As the hobbits near Mount Doom, it becomes quite apparent that Frodo is suffering from his long exposure to the Ring. In his answer to Sam, we see that he has become so overburdened by its effects that he can no longer remember any experience of the physical world—neither the "taste of food", the "feel of water", nor the "sound of wind". He says also that he is "naked in the dark", that there is no longer a "veil between [him] and the wheel of fire", and that he can see it with his "waking eyes, and all else fades". For Frodo, there is no longer a separation of the realms. The barrier between the physical and spiritual has been all but pulled away leaving him completely and utterly exposed to the temptation and torment of the Ring. From his perspective, the rest of the world is fading because he is being drawn out of it and it is no longer a defining part of his existence. It is now only him and the Ring—two forces that end up, quite literally, standing on the precipice of doom!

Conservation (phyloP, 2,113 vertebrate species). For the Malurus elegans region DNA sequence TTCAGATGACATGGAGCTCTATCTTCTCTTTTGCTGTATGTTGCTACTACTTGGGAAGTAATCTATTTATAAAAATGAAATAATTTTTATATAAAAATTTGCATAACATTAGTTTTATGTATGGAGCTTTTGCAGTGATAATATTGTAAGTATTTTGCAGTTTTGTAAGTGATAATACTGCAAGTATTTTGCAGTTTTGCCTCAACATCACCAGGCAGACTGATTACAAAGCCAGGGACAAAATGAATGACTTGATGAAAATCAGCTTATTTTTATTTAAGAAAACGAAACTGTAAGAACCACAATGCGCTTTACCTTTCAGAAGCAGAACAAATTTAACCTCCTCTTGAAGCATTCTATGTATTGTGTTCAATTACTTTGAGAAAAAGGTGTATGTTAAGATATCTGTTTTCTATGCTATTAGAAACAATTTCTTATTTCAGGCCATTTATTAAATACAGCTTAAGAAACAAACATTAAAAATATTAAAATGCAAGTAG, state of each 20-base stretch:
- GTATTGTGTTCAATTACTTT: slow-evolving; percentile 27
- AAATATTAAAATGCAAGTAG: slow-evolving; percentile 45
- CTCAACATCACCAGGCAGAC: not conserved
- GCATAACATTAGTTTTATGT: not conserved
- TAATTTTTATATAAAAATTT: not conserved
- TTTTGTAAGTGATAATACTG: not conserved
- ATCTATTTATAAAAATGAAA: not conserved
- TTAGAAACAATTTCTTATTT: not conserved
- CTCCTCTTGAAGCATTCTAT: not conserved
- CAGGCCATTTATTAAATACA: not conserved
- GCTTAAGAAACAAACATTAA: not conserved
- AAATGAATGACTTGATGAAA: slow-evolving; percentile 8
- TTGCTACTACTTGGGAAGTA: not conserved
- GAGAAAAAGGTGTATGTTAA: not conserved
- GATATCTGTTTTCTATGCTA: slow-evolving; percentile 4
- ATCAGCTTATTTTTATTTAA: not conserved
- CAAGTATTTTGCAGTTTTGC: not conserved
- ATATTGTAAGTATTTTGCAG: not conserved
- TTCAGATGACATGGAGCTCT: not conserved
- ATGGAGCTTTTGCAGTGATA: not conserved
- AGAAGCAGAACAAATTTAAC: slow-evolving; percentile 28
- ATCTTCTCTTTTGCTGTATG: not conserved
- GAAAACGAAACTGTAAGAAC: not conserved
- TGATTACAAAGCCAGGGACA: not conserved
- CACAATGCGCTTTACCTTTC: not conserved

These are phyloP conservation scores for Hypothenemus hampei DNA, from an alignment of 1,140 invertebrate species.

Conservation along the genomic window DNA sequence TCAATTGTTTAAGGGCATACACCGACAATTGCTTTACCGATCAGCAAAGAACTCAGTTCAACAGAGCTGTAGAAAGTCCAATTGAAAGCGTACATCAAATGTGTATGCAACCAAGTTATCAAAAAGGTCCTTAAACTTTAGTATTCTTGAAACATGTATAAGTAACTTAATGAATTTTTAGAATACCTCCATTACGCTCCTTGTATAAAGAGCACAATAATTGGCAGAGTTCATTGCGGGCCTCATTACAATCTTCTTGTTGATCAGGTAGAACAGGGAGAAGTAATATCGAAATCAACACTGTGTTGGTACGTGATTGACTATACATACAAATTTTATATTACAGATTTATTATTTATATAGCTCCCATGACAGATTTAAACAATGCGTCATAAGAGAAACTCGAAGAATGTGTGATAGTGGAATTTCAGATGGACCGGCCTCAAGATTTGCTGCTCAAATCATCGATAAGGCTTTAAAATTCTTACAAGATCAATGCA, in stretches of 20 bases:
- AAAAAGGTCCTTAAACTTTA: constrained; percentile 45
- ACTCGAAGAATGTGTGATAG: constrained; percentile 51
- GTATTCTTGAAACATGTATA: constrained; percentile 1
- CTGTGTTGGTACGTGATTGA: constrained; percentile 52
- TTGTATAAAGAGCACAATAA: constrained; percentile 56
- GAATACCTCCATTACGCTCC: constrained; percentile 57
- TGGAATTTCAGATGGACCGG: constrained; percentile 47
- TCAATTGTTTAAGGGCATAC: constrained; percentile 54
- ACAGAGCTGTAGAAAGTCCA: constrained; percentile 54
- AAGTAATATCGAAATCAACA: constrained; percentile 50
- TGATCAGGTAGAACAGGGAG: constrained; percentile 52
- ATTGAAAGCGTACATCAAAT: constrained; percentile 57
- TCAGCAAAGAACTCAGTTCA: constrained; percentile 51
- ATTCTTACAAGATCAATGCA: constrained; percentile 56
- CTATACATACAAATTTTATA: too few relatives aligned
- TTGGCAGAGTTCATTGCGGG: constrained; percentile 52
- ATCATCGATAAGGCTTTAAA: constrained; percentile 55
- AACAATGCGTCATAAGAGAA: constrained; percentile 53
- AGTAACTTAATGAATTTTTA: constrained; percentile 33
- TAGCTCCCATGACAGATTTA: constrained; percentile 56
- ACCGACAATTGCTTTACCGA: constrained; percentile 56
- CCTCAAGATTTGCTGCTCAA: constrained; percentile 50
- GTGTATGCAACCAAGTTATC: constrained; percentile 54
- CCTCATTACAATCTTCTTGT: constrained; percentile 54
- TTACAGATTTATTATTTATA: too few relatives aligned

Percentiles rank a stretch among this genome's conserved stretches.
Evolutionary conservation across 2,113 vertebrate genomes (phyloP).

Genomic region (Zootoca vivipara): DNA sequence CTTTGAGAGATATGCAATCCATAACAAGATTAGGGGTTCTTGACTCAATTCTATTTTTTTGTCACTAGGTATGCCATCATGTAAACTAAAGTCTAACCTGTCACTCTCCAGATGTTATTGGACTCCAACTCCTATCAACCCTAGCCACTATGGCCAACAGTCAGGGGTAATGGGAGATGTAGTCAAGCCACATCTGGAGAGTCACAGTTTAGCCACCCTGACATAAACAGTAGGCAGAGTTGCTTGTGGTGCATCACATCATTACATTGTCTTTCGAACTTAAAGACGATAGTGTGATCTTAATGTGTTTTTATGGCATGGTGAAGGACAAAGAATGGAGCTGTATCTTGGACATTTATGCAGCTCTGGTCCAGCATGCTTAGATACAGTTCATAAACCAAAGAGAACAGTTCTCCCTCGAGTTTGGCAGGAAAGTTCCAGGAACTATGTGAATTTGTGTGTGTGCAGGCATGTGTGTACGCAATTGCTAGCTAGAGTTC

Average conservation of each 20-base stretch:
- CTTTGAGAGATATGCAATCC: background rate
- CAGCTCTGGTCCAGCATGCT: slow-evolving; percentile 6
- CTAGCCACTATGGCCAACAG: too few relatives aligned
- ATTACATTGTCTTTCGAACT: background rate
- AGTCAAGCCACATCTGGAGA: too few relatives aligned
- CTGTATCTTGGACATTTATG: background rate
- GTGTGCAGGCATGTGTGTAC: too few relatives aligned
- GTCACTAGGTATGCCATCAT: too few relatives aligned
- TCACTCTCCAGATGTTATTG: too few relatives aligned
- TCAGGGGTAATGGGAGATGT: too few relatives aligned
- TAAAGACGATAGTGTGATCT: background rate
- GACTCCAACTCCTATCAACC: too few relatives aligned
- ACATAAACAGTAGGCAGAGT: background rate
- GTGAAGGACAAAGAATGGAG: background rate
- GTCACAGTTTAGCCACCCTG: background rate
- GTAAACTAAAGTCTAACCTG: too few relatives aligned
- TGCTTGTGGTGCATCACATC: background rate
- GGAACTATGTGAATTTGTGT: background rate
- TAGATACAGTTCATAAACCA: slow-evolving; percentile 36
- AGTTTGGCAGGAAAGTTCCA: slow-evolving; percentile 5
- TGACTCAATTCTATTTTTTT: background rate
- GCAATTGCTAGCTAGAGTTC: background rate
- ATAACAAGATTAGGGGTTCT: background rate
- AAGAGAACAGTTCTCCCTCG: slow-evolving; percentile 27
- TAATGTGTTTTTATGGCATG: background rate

Quote Originally Posted by Al-Kamen View Post
    Hobbits being down to earth people of the soil with an inherent disbelief in anything magical are the most resistant to the effects of the ring
    For the most part, you are correct, though I think you have confused the attitude hobbits hold towards 'magic'. Much of the magic that is seen in the tale is seen from a hobbit perspective. Indeed, as Galadriel demonstrates, even the word itself is almost solely used by the Hobbits to describe the greater powers of the Elves and the Enemy.